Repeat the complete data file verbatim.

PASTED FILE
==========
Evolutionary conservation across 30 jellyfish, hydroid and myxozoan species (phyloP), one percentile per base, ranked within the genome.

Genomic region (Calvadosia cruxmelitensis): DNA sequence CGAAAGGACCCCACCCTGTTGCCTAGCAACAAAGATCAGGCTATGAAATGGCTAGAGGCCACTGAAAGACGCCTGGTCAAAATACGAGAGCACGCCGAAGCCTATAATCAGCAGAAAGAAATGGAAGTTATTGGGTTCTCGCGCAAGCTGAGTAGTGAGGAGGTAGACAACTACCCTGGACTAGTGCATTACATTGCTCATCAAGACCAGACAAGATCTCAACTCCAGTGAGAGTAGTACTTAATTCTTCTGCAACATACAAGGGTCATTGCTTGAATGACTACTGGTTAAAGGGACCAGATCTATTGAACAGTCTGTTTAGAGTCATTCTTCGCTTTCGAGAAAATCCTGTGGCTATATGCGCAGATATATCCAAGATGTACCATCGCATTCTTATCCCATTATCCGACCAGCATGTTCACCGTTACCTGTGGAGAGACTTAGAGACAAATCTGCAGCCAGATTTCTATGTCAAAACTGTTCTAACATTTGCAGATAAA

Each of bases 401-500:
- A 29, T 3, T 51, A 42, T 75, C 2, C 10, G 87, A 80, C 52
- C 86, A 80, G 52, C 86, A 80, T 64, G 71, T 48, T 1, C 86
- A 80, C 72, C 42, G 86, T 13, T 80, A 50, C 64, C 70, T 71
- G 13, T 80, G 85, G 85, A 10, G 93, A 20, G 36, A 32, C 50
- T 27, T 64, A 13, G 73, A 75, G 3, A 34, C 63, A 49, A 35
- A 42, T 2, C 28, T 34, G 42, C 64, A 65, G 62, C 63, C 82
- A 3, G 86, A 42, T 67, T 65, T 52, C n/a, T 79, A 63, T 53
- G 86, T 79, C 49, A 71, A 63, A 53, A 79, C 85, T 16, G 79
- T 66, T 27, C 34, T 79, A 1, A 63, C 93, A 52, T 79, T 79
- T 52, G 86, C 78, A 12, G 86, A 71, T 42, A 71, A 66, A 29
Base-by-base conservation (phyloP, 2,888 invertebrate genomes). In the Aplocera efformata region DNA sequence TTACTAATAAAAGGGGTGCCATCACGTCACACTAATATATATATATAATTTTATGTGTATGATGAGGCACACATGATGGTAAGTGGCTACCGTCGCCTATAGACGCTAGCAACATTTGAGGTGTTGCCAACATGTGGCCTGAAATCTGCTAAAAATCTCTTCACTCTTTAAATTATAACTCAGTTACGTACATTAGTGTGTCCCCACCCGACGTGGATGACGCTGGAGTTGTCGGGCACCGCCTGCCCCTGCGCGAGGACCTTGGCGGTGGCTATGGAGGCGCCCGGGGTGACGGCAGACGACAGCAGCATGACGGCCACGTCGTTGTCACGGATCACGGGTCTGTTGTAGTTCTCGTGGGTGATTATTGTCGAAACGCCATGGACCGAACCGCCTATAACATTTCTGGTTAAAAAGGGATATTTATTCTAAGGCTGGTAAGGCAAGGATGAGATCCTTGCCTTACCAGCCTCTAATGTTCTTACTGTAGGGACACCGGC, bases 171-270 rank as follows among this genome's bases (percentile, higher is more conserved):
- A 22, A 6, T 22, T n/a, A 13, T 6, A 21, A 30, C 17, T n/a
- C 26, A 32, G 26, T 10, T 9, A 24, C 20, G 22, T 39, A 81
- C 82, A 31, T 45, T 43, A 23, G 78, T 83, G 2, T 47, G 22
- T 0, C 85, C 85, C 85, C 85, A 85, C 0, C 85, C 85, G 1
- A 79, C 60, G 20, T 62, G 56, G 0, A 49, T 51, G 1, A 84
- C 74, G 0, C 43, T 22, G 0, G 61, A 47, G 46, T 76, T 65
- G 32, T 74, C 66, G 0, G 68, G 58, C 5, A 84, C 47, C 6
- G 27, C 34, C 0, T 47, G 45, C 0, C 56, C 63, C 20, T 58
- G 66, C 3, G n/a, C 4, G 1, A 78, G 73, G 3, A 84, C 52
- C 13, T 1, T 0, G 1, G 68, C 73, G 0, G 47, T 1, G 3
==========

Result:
Evolutionary conservation across 30 jellyfish, hydroid and myxozoan species (phyloP), one percentile per base, ranked within the genome.

Genomic region (Calvadosia cruxmelitensis): DNA sequence CGAAAGGACCCCACCCTGTTGCCTAGCAACAAAGATCAGGCTATGAAATGGCTAGAGGCCACTGAAAGACGCCTGGTCAAAATACGAGAGCACGCCGAAGCCTATAATCAGCAGAAAGAAATGGAAGTTATTGGGTTCTCGCGCAAGCTGAGTAGTGAGGAGGTAGACAACTACCCTGGACTAGTGCATTACATTGCTCATCAAGACCAGACAAGATCTCAACTCCAGTGAGAGTAGTACTTAATTCTTCTGCAACATACAAGGGTCATTGCTTGAATGACTACTGGTTAAAGGGACCAGATCTATTGAACAGTCTGTTTAGAGTCATTCTTCGCTTTCGAGAAAATCCTGTGGCTATATGCGCAGATATATCCAAGATGTACCATCGCATTCTTATCCCATTATCCGACCAGCATGTTCACCGTTACCTGTGGAGAGACTTAGAGACAAATCTGCAGCCAGATTTCTATGTCAAAACTGTTCTAACATTTGCAGATAAA

Each of bases 401-500:
- A 29, T 3, T 51, A 42, T 75, C 2, C 10, G 87, A 80, C 52
- C 86, A 80, G 52, C 86, A 80, T 64, G 71, T 48, T 1, C 86
- A 80, C 72, C 42, G 86, T 13, T 80, A 50, C 64, C 70, T 71
- G 13, T 80, G 85, G 85, A 10, G 93, A 20, G 36, A 32, C 50
- T 27, T 64, A 13, G 73, A 75, G 3, A 34, C 63, A 49, A 35
- A 42, T 2, C 28, T 34, G 42, C 64, A 65, G 62, C 63, C 82
- A 3, G 86, A 42, T 67, T 65, T 52, C n/a, T 79, A 63, T 53
- G 86, T 79, C 49, A 71, A 63, A 53, A 79, C 85, T 16, G 79
- T 66, T 27, C 34, T 79, A 1, A 63, C 93, A 52, T 79, T 79
- T 52, G 86, C 78, A 12, G 86, A 71, T 42, A 71, A 66, A 29
Base-by-base conservation (phyloP, 2,888 invertebrate genomes). In the Aplocera efformata region DNA sequence TTACTAATAAAAGGGGTGCCATCACGTCACACTAATATATATATATAATTTTATGTGTATGATGAGGCACACATGATGGTAAGTGGCTACCGTCGCCTATAGACGCTAGCAACATTTGAGGTGTTGCCAACATGTGGCCTGAAATCTGCTAAAAATCTCTTCACTCTTTAAATTATAACTCAGTTACGTACATTAGTGTGTCCCCACCCGACGTGGATGACGCTGGAGTTGTCGGGCACCGCCTGCCCCTGCGCGAGGACCTTGGCGGTGGCTATGGAGGCGCCCGGGGTGACGGCAGACGACAGCAGCATGACGGCCACGTCGTTGTCACGGATCACGGGTCTGTTGTAGTTCTCGTGGGTGATTATTGTCGAAACGCCATGGACCGAACCGCCTATAACATTTCTGGTTAAAAAGGGATATTTATTCTAAGGCTGGTAAGGCAAGGATGAGATCCTTGCCTTACCAGCCTCTAATGTTCTTACTGTAGGGACACCGGC, bases 171-270 rank as follows among this genome's bases (percentile, higher is more conserved):
- A 22, A 6, T 22, T n/a, A 13, T 6, A 21, A 30, C 17, T n/a
- C 26, A 32, G 26, T 10, T 9, A 24, C 20, G 22, T 39, A 81
- C 82, A 31, T 45, T 43, A 23, G 78, T 83, G 2, T 47, G 22
- T 0, C 85, C 85, C 85, C 85, A 85, C 0, C 85, C 85, G 1
- A 79, C 60, G 20, T 62, G 56, G 0, A 49, T 51, G 1, A 84
- C 74, G 0, C 43, T 22, G 0, G 61, A 47, G 46, T 76, T 65
- G 32, T 74, C 66, G 0, G 68, G 58, C 5, A 84, C 47, C 6
- G 27, C 34, C 0, T 47, G 45, C 0, C 56, C 63, C 20, T 58
- G 66, C 3, G n/a, C 4, G 1, A 78, G 73, G 3, A 84, C 52
- C 13, T 1, T 0, G 1, G 68, C 73, G 0, G 47, T 1, G 3